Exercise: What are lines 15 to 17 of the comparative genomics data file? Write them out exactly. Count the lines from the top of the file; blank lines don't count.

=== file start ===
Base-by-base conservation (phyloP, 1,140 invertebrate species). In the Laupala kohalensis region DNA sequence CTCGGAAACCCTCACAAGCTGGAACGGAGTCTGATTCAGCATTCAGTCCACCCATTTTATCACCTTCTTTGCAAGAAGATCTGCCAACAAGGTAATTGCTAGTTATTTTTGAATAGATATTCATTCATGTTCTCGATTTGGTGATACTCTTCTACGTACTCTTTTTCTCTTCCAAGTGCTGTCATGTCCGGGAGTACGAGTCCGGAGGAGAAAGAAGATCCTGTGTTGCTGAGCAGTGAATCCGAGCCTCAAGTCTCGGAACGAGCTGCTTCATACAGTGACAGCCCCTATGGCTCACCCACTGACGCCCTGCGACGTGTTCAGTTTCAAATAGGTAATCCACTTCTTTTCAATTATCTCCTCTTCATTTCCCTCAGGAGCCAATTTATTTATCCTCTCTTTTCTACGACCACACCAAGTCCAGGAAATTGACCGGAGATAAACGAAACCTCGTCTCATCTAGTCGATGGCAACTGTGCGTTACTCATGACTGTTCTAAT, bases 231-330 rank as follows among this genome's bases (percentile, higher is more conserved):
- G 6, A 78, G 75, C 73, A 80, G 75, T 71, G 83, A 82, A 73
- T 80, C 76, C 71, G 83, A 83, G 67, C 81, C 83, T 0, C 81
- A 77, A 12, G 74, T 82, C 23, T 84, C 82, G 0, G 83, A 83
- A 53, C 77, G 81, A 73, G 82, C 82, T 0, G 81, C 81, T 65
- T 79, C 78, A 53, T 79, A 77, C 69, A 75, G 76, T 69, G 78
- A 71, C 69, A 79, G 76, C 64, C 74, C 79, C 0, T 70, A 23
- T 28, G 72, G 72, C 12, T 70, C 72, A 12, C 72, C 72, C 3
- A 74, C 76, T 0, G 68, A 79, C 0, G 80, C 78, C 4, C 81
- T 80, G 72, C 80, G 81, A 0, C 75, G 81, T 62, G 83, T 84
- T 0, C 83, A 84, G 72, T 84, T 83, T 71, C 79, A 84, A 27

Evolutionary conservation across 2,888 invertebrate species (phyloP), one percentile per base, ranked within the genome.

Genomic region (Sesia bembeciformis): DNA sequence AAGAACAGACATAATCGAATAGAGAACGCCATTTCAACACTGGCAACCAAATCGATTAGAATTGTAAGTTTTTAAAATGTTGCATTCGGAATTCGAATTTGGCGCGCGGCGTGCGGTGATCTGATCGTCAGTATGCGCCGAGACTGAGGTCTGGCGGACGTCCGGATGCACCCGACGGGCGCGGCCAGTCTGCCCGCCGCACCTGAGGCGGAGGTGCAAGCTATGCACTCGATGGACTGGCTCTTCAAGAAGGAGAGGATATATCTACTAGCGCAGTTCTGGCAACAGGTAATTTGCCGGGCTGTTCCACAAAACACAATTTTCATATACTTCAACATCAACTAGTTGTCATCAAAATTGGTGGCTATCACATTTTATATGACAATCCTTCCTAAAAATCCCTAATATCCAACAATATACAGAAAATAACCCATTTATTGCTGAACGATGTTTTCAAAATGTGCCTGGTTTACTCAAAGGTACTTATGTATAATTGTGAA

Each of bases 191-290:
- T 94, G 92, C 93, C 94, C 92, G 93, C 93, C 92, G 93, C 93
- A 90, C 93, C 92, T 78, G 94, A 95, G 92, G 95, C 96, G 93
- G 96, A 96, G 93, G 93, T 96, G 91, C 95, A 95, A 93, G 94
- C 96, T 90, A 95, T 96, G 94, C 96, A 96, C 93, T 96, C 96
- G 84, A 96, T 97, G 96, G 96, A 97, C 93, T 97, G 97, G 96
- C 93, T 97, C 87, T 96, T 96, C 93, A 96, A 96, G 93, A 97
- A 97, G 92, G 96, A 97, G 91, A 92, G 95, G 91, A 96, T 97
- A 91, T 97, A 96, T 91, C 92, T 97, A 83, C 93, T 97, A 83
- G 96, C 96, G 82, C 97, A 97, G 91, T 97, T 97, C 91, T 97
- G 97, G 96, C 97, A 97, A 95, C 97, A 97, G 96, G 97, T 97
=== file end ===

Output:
- T 94, G 92, C 93, C 94, C 92, G 93, C 93, C 92, G 93, C 93
- A 90, C 93, C 92, T 78, G 94, A 95, G 92, G 95, C 96, G 93
- G 96, A 96, G 93, G 93, T 96, G 91, C 95, A 95, A 93, G 94